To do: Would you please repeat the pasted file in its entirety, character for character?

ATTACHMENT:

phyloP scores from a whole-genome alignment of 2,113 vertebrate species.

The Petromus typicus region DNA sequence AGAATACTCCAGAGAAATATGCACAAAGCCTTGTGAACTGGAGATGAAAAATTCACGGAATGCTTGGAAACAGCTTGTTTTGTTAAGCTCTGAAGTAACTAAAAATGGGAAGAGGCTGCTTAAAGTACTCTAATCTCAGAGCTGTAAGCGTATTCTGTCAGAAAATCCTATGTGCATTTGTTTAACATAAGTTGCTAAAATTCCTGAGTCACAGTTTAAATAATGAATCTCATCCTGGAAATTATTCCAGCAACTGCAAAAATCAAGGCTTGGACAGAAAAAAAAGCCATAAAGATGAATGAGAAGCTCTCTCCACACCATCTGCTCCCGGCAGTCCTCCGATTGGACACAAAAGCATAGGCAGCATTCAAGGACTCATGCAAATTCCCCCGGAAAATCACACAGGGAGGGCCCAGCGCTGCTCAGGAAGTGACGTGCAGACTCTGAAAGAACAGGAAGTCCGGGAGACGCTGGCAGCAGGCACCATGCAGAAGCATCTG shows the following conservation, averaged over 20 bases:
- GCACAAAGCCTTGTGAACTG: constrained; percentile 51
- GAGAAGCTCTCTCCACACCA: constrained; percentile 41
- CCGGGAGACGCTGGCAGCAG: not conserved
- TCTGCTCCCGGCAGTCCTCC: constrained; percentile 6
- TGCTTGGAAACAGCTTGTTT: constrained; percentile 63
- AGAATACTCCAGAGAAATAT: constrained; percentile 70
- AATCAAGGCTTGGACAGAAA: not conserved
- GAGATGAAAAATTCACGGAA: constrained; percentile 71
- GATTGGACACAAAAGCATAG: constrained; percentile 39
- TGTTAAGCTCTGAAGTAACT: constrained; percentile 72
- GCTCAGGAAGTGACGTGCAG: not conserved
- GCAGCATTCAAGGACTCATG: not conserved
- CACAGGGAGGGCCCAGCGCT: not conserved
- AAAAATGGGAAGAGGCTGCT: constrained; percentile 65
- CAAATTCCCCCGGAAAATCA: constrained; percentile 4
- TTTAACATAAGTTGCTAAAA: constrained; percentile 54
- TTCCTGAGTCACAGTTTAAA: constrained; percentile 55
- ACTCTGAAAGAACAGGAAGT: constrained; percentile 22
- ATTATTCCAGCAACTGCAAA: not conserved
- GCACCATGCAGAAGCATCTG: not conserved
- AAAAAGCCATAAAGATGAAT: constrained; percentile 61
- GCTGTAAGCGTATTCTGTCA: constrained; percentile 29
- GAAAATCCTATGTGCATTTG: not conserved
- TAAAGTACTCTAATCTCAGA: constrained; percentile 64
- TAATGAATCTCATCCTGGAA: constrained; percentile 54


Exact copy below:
phyloP scores from a whole-genome alignment of 2,113 vertebrate species.

The Petromus typicus region DNA sequence AGAATACTCCAGAGAAATATGCACAAAGCCTTGTGAACTGGAGATGAAAAATTCACGGAATGCTTGGAAACAGCTTGTTTTGTTAAGCTCTGAAGTAACTAAAAATGGGAAGAGGCTGCTTAAAGTACTCTAATCTCAGAGCTGTAAGCGTATTCTGTCAGAAAATCCTATGTGCATTTGTTTAACATAAGTTGCTAAAATTCCTGAGTCACAGTTTAAATAATGAATCTCATCCTGGAAATTATTCCAGCAACTGCAAAAATCAAGGCTTGGACAGAAAAAAAAGCCATAAAGATGAATGAGAAGCTCTCTCCACACCATCTGCTCCCGGCAGTCCTCCGATTGGACACAAAAGCATAGGCAGCATTCAAGGACTCATGCAAATTCCCCCGGAAAATCACACAGGGAGGGCCCAGCGCTGCTCAGGAAGTGACGTGCAGACTCTGAAAGAACAGGAAGTCCGGGAGACGCTGGCAGCAGGCACCATGCAGAAGCATCTG shows the following conservation, averaged over 20 bases:
- GCACAAAGCCTTGTGAACTG: constrained; percentile 51
- GAGAAGCTCTCTCCACACCA: constrained; percentile 41
- CCGGGAGACGCTGGCAGCAG: not conserved
- TCTGCTCCCGGCAGTCCTCC: constrained; percentile 6
- TGCTTGGAAACAGCTTGTTT: constrained; percentile 63
- AGAATACTCCAGAGAAATAT: constrained; percentile 70
- AATCAAGGCTTGGACAGAAA: not conserved
- GAGATGAAAAATTCACGGAA: constrained; percentile 71
- GATTGGACACAAAAGCATAG: constrained; percentile 39
- TGTTAAGCTCTGAAGTAACT: constrained; percentile 72
- GCTCAGGAAGTGACGTGCAG: not conserved
- GCAGCATTCAAGGACTCATG: not conserved
- CACAGGGAGGGCCCAGCGCT: not conserved
- AAAAATGGGAAGAGGCTGCT: constrained; percentile 65
- CAAATTCCCCCGGAAAATCA: constrained; percentile 4
- TTTAACATAAGTTGCTAAAA: constrained; percentile 54
- TTCCTGAGTCACAGTTTAAA: constrained; percentile 55
- ACTCTGAAAGAACAGGAAGT: constrained; percentile 22
- ATTATTCCAGCAACTGCAAA: not conserved
- GCACCATGCAGAAGCATCTG: not conserved
- AAAAAGCCATAAAGATGAAT: constrained; percentile 61
- GCTGTAAGCGTATTCTGTCA: constrained; percentile 29
- GAAAATCCTATGTGCATTTG: not conserved
- TAAAGTACTCTAATCTCAGA: constrained; percentile 64
- TAATGAATCTCATCCTGGAA: constrained; percentile 54